Safeguard Health Enterprises Inc., an operator of dental and vision care programs, said Wednesday that it has received state approval to acquire an insurance company, a move that company officials believe could eventually double its membership.
The proposed buyout of the unidentified insurer is all but complete, said Ronald I. Brendzel, a Safeguard senior vice president, and should be formalized by midsummer.
Terms of the acquisition, approved by the state Department of Insurance on Wednesday, will be announced at the close of the deal, he said. The purchase announcement was made during the firm's annual stockholders meeting.
Brendzel said the acquisition will enable Safeguard to expand its health-care options for clients.
Safeguard provides health maintenance organization-type dental and vision plans to its 1,200 clients, which employ 667,000 members nationwide. The addition of the insurance subsidiary, to be called Safehealth Life Insurance Co., would allow members to choose an indemnity program, a popular option that allows employees to continue using longtime family doctors.
"We are going to have the opportunity to offer a true dual-choice dental program," Brendzel said.
Traditionally, only about 25% of employees in a client company choose Safeguard's HMO plan, he said. The new indemnity option should draw twice as many members as the company now serves.
"They will be able to tell us what they need and we can offer it," Brendzel said. "We are very excited about it. This will allow us to be more aggressive."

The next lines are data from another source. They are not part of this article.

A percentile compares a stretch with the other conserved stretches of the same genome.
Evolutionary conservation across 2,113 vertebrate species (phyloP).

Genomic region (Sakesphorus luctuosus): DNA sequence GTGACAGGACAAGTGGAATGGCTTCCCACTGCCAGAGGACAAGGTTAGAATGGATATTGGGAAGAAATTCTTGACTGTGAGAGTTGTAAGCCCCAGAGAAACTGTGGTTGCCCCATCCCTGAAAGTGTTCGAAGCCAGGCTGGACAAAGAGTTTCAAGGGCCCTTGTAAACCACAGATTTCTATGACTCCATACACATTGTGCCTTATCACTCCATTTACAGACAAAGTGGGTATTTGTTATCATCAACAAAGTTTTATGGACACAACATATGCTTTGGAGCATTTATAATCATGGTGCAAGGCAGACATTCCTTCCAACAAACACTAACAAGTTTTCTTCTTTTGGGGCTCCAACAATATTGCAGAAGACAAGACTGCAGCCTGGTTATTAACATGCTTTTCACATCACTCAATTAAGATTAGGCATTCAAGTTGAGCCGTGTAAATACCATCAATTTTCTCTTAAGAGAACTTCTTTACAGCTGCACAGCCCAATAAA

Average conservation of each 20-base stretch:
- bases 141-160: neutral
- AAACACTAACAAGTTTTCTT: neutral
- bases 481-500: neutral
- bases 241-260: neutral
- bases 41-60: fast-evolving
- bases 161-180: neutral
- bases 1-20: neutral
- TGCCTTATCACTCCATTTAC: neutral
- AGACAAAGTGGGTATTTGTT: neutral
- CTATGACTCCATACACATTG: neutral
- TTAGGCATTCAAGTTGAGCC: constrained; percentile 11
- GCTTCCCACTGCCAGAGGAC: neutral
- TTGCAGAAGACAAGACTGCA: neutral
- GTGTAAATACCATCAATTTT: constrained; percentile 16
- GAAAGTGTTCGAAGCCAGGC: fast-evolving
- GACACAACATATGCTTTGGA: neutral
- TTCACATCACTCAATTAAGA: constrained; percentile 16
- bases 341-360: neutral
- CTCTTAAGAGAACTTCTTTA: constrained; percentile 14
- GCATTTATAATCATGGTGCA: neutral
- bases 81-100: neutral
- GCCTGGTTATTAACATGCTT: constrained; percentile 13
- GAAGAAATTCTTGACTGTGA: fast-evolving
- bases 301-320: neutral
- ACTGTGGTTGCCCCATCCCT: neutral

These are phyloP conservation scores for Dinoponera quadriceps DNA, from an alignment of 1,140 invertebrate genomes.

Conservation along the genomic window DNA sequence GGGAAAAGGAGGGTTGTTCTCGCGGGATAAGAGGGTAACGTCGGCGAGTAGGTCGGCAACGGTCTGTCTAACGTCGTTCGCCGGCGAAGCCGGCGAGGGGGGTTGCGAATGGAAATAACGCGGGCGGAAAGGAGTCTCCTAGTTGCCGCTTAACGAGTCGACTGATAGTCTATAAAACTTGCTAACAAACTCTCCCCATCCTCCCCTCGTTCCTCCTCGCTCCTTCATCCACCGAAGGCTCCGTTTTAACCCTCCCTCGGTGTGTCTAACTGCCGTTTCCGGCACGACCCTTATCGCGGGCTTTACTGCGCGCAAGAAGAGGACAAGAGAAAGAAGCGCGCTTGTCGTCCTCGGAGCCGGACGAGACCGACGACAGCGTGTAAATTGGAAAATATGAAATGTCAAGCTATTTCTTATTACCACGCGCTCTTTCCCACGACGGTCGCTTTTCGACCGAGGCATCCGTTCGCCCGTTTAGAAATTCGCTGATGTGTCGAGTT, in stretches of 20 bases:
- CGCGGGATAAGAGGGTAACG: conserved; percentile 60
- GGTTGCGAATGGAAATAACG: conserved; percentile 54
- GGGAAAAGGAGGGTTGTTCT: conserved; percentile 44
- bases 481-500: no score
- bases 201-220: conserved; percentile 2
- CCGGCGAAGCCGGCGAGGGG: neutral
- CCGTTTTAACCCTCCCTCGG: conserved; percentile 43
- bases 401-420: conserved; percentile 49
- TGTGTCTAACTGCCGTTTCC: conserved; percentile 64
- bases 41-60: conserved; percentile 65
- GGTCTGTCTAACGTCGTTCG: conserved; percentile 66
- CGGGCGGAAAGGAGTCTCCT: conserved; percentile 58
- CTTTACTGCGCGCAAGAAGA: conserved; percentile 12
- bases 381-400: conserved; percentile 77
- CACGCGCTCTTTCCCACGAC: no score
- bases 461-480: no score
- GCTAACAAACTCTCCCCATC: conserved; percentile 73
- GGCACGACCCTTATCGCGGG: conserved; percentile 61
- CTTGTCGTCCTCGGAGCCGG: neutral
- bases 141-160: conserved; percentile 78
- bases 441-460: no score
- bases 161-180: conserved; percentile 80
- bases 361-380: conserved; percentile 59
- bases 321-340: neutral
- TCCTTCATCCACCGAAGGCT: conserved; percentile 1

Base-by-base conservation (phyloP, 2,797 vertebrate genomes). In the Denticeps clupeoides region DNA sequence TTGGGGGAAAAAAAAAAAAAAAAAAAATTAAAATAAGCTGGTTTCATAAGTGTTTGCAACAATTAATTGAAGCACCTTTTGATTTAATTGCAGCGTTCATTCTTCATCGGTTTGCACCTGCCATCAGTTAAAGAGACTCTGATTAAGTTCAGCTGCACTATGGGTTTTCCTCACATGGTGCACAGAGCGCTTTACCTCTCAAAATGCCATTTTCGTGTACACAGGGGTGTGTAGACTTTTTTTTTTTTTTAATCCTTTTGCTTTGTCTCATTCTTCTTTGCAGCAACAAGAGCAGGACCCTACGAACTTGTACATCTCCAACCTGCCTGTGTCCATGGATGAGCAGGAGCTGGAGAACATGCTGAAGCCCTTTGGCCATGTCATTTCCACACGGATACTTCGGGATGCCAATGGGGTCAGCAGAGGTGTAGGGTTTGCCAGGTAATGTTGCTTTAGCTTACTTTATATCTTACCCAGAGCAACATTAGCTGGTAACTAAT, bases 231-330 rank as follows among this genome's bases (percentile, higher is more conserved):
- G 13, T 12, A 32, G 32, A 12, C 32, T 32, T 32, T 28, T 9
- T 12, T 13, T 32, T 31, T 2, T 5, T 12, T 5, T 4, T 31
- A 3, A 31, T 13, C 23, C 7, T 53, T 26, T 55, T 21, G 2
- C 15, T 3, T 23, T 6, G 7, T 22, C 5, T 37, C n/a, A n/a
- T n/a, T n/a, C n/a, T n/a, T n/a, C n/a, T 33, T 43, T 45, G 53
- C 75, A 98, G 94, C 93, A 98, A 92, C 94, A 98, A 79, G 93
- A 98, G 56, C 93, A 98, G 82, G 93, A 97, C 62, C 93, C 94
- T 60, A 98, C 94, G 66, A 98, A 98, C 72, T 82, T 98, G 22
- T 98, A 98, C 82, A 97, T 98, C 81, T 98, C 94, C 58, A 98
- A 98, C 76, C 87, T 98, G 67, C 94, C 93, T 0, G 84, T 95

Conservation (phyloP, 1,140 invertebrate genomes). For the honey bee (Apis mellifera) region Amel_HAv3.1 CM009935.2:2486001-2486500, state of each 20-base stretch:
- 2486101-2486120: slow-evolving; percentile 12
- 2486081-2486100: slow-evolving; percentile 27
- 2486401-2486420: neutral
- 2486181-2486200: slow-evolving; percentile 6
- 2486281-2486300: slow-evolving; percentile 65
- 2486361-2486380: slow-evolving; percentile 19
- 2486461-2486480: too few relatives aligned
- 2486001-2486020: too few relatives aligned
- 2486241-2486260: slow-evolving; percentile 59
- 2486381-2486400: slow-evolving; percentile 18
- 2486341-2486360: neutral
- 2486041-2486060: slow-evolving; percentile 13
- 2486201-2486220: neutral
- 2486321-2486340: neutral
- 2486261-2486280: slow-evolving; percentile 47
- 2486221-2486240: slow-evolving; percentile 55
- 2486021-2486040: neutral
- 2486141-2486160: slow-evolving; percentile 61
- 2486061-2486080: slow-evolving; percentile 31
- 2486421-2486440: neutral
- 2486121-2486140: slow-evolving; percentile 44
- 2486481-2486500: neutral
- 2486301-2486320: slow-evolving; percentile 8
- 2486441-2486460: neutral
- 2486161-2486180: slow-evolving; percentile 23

Health-care providers and medical insurance companies, fighting over shrinking market shares, are increasingly considering consolidations and buyouts as a way to survive.
Mark Matheson, director of research for Newport Beach-based Cruttenden & Co. Inc., an investment banking firm, said that more health-care and medical insurance companies could be expected to follow Safeguard's strategy in the near future.
Instead of choosing from a hodgepodge of health-care suppliers, employers are moving toward providing employees with a single company with both HMO and indemnity plans, Matheson said.
HMOs such as PacifiCare Inc. and FHP Health Care generally offer full coverage with little or no co-payment. The patient, however, has to go to a prearranged medical center or doctor. Indemnity plans, such as Blue Cross of California, allow members to choose their own doctors, but generally require higher co-payments--averaging 20% of the bill.
Companies that offer both plans appear to be the wave of the future, Matheson said.
"I think one-stop shopping is what people want," Matheson said. "The (health) insurance environment is confusing enough."
Medical insurance companies are also finding ways to offer a variety of services under one roof.
Last week, US Facilities Corp. of Costa Mesa, a medical insurance specialist, bought an Oak Brook, Ill., company that reviews medical bills. That strategy, company officials said, will allow US Facilities to save money by not farming out such work.
And FHP, based in Fountain Valley, last month announced that it was expanding into the workers' compensation industry as a way to bring "24-hour" managed care to members.
"I think it's a good idea," Matheson said. Health-care companies "can offer more of a full service, a full plate of options to the employers."
Safeguard said that it has earmarked $5 million to fund Safehealth Life Insurance. Brendzel said that the company, with $13.4 million in cash and no debt, will not be hurt by the drain the new subsidiary would have on the parent.
He said there were no projections on how much the new subsidiary will help the company's bottom line.
Safeguard stock closed at $12 a share Wednesday on the over-the-counter market.